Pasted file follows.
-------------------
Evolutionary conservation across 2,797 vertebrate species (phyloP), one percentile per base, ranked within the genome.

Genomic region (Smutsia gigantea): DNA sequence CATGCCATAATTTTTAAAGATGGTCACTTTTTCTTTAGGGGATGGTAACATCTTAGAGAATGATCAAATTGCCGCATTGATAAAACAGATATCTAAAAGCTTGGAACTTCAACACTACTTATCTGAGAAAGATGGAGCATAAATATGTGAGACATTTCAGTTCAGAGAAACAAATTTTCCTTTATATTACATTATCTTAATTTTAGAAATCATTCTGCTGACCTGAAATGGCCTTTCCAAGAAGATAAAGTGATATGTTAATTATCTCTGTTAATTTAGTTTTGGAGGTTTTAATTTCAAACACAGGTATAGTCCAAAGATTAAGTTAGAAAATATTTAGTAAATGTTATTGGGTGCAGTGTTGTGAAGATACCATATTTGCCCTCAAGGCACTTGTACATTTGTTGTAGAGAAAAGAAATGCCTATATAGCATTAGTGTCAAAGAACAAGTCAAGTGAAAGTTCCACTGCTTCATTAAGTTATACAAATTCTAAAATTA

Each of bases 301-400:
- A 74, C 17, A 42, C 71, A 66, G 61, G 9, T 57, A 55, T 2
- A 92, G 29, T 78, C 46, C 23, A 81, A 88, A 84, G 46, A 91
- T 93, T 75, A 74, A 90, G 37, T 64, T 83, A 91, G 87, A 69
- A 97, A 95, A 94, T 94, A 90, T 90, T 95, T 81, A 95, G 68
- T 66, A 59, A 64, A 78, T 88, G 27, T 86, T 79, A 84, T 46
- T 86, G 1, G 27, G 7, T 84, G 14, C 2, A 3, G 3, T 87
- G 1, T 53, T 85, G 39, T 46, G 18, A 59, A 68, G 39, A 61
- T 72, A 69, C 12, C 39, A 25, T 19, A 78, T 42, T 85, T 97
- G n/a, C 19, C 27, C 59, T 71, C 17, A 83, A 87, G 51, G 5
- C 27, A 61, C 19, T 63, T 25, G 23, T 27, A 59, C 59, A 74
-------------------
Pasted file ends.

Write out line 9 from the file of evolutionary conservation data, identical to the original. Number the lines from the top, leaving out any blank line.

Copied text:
- T 86, G 1, G 27, G 7, T 84, G 14, C 2, A 3, G 3, T 87